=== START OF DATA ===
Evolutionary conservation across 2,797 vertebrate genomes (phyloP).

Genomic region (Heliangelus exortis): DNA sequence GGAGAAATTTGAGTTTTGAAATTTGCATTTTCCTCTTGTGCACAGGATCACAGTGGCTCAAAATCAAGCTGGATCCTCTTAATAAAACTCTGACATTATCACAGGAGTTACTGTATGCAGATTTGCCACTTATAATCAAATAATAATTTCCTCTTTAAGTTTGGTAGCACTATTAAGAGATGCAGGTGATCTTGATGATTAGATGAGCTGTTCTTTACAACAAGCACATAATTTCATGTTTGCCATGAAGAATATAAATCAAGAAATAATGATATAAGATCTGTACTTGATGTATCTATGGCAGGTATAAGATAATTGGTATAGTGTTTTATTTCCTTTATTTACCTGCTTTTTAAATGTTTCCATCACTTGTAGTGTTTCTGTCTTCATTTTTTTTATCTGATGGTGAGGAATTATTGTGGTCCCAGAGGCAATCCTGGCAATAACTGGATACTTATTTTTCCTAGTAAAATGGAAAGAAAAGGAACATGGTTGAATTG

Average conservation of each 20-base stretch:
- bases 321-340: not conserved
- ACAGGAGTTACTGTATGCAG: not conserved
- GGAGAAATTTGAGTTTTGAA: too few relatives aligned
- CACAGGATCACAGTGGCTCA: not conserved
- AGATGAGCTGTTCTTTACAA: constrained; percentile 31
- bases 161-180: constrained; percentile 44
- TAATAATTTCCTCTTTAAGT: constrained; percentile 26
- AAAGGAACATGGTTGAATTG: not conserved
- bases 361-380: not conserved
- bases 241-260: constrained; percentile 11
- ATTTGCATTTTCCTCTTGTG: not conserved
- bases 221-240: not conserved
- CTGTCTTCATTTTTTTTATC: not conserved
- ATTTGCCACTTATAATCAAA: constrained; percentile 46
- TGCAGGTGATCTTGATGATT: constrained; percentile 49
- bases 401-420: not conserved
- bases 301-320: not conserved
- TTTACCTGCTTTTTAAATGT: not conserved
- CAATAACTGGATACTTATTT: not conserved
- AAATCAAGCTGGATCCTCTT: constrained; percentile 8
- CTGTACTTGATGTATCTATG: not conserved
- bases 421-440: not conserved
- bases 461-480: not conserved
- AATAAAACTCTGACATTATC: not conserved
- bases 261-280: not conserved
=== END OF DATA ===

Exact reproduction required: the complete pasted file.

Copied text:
Evolutionary conservation across 2,797 vertebrate genomes (phyloP).

Genomic region (Heliangelus exortis): DNA sequence GGAGAAATTTGAGTTTTGAAATTTGCATTTTCCTCTTGTGCACAGGATCACAGTGGCTCAAAATCAAGCTGGATCCTCTTAATAAAACTCTGACATTATCACAGGAGTTACTGTATGCAGATTTGCCACTTATAATCAAATAATAATTTCCTCTTTAAGTTTGGTAGCACTATTAAGAGATGCAGGTGATCTTGATGATTAGATGAGCTGTTCTTTACAACAAGCACATAATTTCATGTTTGCCATGAAGAATATAAATCAAGAAATAATGATATAAGATCTGTACTTGATGTATCTATGGCAGGTATAAGATAATTGGTATAGTGTTTTATTTCCTTTATTTACCTGCTTTTTAAATGTTTCCATCACTTGTAGTGTTTCTGTCTTCATTTTTTTTATCTGATGGTGAGGAATTATTGTGGTCCCAGAGGCAATCCTGGCAATAACTGGATACTTATTTTTCCTAGTAAAATGGAAAGAAAAGGAACATGGTTGAATTG

Average conservation of each 20-base stretch:
- bases 321-340: not conserved
- ACAGGAGTTACTGTATGCAG: not conserved
- GGAGAAATTTGAGTTTTGAA: too few relatives aligned
- CACAGGATCACAGTGGCTCA: not conserved
- AGATGAGCTGTTCTTTACAA: constrained; percentile 31
- bases 161-180: constrained; percentile 44
- TAATAATTTCCTCTTTAAGT: constrained; percentile 26
- AAAGGAACATGGTTGAATTG: not conserved
- bases 361-380: not conserved
- bases 241-260: constrained; percentile 11
- ATTTGCATTTTCCTCTTGTG: not conserved
- bases 221-240: not conserved
- CTGTCTTCATTTTTTTTATC: not conserved
- ATTTGCCACTTATAATCAAA: constrained; percentile 46
- TGCAGGTGATCTTGATGATT: constrained; percentile 49
- bases 401-420: not conserved
- bases 301-320: not conserved
- TTTACCTGCTTTTTAAATGT: not conserved
- CAATAACTGGATACTTATTT: not conserved
- AAATCAAGCTGGATCCTCTT: constrained; percentile 8
- CTGTACTTGATGTATCTATG: not conserved
- bases 421-440: not conserved
- bases 461-480: not conserved
- AATAAAACTCTGACATTATC: not conserved
- bases 261-280: not conserved